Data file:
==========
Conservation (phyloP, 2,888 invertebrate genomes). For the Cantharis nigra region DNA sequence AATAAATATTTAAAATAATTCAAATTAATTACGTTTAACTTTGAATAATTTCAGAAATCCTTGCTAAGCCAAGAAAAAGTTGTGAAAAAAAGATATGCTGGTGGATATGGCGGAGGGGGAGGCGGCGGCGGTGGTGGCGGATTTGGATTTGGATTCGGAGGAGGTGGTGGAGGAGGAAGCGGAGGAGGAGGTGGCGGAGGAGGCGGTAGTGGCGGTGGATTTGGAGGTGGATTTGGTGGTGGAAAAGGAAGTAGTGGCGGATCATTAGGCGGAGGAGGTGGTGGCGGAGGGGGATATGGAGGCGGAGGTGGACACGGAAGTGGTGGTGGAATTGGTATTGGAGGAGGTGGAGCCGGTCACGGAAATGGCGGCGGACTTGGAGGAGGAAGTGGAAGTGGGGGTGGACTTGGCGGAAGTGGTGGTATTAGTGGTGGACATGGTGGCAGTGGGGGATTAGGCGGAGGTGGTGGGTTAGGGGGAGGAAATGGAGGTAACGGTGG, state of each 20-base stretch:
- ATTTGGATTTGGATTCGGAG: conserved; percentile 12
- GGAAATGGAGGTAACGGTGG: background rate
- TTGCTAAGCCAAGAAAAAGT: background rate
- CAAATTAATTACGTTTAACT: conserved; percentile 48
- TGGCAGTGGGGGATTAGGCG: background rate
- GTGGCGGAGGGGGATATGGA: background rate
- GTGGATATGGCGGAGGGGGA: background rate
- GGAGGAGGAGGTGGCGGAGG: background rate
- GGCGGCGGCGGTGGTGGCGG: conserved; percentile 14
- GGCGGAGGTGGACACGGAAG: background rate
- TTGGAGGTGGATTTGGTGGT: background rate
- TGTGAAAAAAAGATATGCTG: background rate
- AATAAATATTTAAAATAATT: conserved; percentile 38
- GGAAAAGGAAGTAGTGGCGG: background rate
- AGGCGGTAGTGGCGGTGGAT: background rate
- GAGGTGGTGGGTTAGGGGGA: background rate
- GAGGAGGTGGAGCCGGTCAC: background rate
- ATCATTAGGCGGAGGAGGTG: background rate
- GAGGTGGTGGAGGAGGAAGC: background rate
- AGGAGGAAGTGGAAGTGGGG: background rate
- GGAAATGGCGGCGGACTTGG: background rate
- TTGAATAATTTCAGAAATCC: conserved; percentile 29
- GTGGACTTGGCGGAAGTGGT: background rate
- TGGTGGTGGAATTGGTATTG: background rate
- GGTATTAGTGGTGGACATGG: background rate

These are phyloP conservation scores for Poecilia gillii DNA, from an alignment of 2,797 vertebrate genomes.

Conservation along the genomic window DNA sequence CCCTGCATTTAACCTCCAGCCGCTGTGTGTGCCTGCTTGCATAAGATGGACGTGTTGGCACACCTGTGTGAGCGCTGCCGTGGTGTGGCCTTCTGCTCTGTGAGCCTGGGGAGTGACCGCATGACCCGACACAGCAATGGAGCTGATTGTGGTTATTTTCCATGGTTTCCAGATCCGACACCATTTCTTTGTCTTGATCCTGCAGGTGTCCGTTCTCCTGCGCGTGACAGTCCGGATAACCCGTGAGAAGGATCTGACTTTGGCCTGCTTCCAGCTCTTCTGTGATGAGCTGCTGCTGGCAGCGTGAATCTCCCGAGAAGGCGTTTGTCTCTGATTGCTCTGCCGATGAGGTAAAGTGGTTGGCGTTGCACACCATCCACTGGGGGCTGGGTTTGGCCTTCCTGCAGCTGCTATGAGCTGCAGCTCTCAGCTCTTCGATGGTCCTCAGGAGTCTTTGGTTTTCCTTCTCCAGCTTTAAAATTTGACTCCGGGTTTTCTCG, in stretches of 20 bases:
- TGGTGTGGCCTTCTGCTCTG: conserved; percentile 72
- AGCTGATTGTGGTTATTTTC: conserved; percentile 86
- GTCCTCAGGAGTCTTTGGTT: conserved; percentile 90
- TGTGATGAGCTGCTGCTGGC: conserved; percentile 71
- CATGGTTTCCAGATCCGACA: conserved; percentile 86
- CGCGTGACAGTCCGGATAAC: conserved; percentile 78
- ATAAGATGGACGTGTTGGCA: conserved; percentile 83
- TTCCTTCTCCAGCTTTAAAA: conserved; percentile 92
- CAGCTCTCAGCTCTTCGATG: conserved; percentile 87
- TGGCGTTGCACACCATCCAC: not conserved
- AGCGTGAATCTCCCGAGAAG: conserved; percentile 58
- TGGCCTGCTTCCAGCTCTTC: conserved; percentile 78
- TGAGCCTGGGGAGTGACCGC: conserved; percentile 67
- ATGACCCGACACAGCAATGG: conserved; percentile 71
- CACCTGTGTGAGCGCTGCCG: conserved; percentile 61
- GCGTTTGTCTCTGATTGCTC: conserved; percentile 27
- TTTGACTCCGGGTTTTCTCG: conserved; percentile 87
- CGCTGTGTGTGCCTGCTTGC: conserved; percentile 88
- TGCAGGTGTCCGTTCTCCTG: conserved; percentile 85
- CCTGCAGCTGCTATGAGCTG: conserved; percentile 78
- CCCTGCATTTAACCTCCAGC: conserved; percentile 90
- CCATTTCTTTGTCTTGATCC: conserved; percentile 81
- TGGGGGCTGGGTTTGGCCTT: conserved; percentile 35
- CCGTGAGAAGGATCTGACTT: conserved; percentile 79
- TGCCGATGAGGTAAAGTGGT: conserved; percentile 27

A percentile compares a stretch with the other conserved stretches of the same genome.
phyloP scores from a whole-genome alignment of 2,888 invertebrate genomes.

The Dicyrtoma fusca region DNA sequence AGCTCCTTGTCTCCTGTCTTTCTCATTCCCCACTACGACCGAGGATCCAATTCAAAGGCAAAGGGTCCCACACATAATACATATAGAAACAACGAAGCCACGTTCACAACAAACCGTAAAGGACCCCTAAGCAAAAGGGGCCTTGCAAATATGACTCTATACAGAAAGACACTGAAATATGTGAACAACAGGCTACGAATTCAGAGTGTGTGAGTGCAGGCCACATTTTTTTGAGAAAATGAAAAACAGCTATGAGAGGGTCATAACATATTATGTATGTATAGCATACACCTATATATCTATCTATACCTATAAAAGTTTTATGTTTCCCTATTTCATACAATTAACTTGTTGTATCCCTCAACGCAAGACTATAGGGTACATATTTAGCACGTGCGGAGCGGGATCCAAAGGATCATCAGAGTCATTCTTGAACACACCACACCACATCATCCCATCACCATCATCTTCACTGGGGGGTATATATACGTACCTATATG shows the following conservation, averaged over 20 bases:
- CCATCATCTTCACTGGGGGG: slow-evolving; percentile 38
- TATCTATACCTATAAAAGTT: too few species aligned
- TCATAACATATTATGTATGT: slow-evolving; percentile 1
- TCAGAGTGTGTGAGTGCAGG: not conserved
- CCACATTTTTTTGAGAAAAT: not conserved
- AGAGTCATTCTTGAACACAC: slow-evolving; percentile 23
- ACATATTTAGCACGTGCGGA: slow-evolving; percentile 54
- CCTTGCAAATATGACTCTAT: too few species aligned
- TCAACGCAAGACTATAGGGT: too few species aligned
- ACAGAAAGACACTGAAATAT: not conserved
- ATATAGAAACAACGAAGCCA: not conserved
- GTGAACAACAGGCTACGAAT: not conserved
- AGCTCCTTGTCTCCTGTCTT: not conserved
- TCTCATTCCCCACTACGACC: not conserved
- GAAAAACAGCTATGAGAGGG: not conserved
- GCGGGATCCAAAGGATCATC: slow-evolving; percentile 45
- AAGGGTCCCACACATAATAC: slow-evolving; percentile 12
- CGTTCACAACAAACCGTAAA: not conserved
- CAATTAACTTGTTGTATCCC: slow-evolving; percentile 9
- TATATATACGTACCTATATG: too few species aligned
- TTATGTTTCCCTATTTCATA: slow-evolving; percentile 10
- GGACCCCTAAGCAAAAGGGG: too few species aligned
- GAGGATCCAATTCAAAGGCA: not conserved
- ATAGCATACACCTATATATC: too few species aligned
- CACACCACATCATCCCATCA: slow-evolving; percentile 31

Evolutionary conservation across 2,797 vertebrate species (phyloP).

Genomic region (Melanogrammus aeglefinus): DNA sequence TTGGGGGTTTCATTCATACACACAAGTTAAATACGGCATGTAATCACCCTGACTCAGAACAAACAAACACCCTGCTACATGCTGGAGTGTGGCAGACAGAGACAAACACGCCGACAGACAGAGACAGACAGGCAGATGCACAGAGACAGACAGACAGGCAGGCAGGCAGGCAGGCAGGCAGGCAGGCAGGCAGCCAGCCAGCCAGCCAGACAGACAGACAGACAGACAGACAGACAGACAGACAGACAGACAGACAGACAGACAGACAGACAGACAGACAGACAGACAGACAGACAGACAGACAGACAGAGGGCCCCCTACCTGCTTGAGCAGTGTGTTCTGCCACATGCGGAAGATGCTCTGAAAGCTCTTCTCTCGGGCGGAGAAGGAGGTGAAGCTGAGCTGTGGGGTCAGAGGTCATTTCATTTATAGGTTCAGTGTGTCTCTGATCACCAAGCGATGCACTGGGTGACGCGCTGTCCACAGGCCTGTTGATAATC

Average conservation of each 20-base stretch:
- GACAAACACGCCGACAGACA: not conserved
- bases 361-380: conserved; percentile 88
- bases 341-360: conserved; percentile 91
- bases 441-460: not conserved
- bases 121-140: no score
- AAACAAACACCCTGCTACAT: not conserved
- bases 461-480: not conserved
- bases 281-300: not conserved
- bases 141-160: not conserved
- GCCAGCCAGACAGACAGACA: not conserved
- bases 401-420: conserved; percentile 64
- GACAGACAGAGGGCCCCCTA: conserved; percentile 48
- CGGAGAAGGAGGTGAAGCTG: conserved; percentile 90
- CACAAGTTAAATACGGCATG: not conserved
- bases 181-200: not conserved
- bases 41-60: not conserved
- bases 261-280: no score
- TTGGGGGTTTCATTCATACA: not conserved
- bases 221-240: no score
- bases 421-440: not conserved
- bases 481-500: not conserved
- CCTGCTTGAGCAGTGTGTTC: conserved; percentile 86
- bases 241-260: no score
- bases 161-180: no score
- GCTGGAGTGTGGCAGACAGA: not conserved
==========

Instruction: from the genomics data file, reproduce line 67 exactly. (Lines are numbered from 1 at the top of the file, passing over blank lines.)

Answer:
- ATATAGAAACAACGAAGCCA: not conserved